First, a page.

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New allegation: John Swallow asked for $120K from jailed businessman

New recording, texts show worries about keeping information secret

By Sammy Linebaugh

For the Deseret News

Published: Wednesday, Dec. 18 2013 10:00 p.m. MST

A Utah attorney claims that John Swallow — while he was chief deputy attorney general — asked for $120,000 from a jailed St. George businessman to help him fight his legal troubles.

Tom Smart, Deseret News

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SALT LAKE CITY — A Utah attorney claims that John Swallow — while he was chief deputy attorney general — asked for $120,000 from a jailed St. George businessman to help him fight his legal troubles.

Travis Marker's allegations are part of a declaration he was asked to provide to members of the House committee investigating allegations of wrongdoing against Swallow, who resigned as attorney general last month.

Marker alleges that Swallow asked for money from his client, Jeremy Johnson, months after Johnson and an associate initially paid $250,000 to Swallow’s former boss in a failed deal to enlist help from federal power players. The Federal Trade Commission sued Johnson’s online marketing company, iWorks, weeks after the money was paid.

In addition to the signed declaration from Marker dated Dec. 17, the Deseret News and KSL have also obtained emails, text messages and an audio recording that appear to reveal, among other information, efforts to avoid public leaks of information involving Swallow.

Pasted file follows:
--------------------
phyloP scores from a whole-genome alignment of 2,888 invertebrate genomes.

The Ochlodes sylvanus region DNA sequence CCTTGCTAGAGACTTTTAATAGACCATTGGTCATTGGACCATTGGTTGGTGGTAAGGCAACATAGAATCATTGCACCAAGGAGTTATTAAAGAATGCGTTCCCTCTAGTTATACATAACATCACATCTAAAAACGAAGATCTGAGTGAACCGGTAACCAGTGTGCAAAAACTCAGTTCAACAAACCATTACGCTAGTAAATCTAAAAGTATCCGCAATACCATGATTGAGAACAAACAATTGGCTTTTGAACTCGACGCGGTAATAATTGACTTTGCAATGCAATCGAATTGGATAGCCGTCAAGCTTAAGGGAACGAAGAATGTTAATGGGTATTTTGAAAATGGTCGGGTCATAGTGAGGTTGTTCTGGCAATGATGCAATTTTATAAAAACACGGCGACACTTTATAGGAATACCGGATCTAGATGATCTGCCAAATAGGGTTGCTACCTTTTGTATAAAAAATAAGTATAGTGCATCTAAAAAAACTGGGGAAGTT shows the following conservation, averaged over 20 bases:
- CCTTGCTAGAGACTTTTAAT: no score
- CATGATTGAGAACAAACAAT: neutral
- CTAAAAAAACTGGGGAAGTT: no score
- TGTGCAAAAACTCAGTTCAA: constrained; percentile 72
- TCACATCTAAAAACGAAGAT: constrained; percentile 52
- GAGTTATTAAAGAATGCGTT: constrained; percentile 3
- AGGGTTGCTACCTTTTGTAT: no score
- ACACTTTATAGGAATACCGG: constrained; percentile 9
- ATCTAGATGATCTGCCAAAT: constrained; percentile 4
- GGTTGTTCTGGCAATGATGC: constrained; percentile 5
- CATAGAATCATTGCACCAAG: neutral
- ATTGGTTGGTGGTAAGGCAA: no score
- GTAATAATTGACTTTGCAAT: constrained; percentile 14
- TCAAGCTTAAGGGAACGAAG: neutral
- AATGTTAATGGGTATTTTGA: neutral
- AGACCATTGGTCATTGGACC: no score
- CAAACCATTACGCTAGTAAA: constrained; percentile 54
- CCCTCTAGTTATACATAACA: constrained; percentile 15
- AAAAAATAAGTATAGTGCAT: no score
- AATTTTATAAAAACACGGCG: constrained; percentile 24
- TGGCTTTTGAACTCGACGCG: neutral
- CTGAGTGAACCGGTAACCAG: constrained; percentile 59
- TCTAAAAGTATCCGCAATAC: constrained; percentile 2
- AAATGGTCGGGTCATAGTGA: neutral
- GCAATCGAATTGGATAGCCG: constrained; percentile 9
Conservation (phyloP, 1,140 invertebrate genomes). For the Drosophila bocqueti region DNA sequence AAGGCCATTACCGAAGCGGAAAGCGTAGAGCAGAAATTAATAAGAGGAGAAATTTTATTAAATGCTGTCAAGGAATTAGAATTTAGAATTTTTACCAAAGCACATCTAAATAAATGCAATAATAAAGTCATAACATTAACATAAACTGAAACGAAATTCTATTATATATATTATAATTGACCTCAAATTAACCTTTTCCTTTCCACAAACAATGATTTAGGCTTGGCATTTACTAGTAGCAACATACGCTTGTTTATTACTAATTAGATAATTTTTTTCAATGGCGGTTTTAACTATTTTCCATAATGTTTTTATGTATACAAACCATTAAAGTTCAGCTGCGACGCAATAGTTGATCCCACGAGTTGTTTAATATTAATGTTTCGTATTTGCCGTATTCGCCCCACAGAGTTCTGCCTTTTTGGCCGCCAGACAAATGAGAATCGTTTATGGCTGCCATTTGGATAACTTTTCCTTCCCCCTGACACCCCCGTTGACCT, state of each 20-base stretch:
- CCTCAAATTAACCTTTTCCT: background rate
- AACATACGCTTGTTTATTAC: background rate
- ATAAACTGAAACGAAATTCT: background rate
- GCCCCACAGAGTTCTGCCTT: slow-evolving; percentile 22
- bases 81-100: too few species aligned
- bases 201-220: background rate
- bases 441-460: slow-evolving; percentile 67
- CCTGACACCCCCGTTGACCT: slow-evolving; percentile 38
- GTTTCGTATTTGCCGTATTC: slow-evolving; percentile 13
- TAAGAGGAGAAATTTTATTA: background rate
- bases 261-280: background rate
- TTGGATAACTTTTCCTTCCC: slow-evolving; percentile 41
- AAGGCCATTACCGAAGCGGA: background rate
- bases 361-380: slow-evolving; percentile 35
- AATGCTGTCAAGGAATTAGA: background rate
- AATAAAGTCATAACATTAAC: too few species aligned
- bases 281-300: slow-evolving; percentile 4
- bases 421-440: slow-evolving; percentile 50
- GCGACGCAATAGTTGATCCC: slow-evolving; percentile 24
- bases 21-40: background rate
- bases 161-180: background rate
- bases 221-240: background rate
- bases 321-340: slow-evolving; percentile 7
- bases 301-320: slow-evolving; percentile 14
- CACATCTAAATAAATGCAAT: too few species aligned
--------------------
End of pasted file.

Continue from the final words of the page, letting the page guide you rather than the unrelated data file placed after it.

Marker, a St. George attorney, was Johnson’s personal lawyer during the period of time when Johnson was jailed in the summer of 2011, arrested on a criminal mail fraud charge in connection with the FTC civil lawsuit alleging that iWorks defrauded customers through their Internet marketing practices.

In Marker’s declaration to the House committee, he says he met with Swallow “two or three times” during that summer and believed him to be a personal friend of Johnson.

Marker says he sought the initial meeting on Johnson’s behalf “wanting to know if there were more options with the lobbyists” based on the $250,000 payment that had been made and Johnson’s ongoing battles with lawsuits on two fronts.

“Mr. Swallow gave me the impression that there were no more options via the lobbyists,” Marker wrote in his declaration.

But it was in a subsequent meeting, which Marker says took place in a room just off the Senate cafeteria at the state Capitol, that Swallow suggested more money might make a difference.

“John Swallow indicated that if Jeremy Johnson could provide him more money, he may have more options. I believe the amount requested by John Swallow was $120,000, but I cannot recall exactly the amount he requested,” Marker wrote.

“My response to Mr. Swallow was that Jeremy Johnson had no further financial resources that could produce that type of money because of the injunction in the Nevada case (the FTC lawsuit that effectively froze Johnson’s assets),” Marker said in the declaration.

“Mr. Swallow did not indicate how that money would be spent other than to indicate it might help solve Jeremy Johnson’s legal situation in Utah and potentially Nevada.”

In his declaration to the House committee, Marker also said he is “concerned” that the $120,000 request “may not have been for legitimate lobbying purposes” but added that he couldn’t confirm that suspicion.

Marker also said Swallow appeared to be “very supportive” of Johnson and his family during their meetings. “He never showed anything but genuine concern for Mr. Johnson.”

Attempts to reach Swallow for comment through his attorney were unsuccessful Wednesday.

Marker’s allegations conflict with Swallow’s steadfast claims that he did nothing more than put Johnson in touch with his former boss, the late Check City owner Richard Rawle, whom he believed could help Johnson with his legal troubles by linking him with well-connected lobbyists.

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